Who designed HMCS Regina’s commemorative Admiralty paint scheme?

Navy News / April 27, 2020

By Ashley Evans

It’s been several months since Her Majesty’s Canadian Ship (HMCS) Regina was decorated in a new paint scheme, and the excitement and acknowledgement of this impressive work has continued to be a near-constant in conversation at Fleet Maintenance Facility Cape Breton (FMF), located in HMC Dockyard Esquimalt, B.C.

Who was the creative mind who designed the stunning commemorative Admiralty paint scheme? Naval Architecture Senior Engineering Technician John Crocker.

Like most projects, Regina’s paint scheme began as a tasking request. Crocker gladly took it on, first connecting with a naval historian at Director History and Heritage who provided briefing notes and details about different paint schemes used by past ships.

After careful deliberation and consulting with other members of the FMF workforce, Crocker decided on a paint scheme used on HMCS Ottawa during the Second World War.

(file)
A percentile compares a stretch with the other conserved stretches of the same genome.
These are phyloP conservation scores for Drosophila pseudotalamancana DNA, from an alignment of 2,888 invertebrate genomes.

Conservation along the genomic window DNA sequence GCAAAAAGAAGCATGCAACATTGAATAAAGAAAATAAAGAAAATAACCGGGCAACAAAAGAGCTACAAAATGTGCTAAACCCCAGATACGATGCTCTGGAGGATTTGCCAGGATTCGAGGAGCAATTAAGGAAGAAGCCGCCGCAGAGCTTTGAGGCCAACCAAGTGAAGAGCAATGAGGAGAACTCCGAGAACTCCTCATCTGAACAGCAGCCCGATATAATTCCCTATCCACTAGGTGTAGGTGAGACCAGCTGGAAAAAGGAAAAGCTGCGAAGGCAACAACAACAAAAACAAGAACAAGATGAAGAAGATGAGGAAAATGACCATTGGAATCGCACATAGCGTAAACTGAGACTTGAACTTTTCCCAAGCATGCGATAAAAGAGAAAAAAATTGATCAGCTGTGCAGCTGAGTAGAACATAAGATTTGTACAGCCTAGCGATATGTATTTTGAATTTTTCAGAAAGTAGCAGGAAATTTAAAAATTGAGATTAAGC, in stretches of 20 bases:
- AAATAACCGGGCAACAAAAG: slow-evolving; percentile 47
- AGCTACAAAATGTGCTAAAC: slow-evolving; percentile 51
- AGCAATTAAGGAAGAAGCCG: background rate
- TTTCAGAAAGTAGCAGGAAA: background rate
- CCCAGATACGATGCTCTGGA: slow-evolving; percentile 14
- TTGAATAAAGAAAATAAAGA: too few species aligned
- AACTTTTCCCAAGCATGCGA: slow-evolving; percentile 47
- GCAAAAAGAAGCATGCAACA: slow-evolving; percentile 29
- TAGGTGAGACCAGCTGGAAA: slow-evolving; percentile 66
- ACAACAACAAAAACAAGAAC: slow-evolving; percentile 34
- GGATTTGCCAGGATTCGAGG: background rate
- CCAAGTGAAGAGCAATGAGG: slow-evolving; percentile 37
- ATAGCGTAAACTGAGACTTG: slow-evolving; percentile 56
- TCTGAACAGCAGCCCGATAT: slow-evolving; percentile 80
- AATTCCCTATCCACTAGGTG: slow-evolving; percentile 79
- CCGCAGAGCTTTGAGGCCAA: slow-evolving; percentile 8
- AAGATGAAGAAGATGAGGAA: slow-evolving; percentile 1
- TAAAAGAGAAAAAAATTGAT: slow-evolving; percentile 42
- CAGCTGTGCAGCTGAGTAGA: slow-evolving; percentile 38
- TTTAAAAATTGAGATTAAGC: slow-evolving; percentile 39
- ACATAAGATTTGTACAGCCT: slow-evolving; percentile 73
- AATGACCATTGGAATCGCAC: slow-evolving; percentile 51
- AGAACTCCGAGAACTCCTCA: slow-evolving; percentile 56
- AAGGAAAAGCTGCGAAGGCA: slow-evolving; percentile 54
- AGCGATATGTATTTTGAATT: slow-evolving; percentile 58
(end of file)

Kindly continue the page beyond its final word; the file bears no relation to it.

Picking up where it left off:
Crocker used a program that allowed him to see most of the ship in a 3D model. He projected the paint patterns on a profile image of Regina’s hull, changing the pattern a little to accommodate the different hull shape, while adding modern elements to the paint scheme.

After a couple of weeks of design, Crocker presented three versions to the naval architect officer, who then sought a decision from Vice-Admiral Art McDonald, Commander Royal Canadian Navy. The paint scheme was then applied to Regina by the paint shop and military members onboard the ship.

“It has given me great satisfaction seeing the ship finished and that most everyone likes it,” said Crocker.

“There was a lot of excitement and encouragement from my colleagues in engineering as I was working on it.”